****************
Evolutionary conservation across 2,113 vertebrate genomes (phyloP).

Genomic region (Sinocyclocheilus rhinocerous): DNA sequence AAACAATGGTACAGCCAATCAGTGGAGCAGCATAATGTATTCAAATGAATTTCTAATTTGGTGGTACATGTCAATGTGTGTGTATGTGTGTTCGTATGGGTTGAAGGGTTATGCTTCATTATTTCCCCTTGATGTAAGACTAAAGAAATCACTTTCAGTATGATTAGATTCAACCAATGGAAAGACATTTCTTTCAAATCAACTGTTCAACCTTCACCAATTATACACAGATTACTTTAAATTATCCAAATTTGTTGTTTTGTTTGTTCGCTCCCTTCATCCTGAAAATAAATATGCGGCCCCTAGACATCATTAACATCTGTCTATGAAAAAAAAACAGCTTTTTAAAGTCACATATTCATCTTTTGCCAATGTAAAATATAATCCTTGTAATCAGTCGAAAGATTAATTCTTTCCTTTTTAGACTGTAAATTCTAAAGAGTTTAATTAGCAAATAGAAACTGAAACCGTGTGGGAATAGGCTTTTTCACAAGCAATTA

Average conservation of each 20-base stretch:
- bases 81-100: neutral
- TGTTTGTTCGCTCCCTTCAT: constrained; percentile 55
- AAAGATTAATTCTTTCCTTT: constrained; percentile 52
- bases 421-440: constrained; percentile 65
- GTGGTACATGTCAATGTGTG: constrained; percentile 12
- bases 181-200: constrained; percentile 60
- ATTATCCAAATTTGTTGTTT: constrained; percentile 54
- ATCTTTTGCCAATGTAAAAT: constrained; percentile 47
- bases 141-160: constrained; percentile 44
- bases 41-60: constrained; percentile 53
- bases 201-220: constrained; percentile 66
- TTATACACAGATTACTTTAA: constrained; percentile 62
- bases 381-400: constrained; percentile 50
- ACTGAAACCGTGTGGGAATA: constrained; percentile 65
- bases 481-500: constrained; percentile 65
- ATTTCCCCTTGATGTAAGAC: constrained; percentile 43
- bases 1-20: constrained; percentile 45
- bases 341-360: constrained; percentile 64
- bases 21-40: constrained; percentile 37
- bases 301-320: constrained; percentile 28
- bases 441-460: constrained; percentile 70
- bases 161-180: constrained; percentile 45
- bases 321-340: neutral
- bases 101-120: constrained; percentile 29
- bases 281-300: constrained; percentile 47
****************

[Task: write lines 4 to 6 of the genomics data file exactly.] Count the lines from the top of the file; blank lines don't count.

- bases 81-100: neutral
- TGTTTGTTCGCTCCCTTCAT: constrained; percentile 55
- AAAGATTAATTCTTTCCTTT: constrained; percentile 52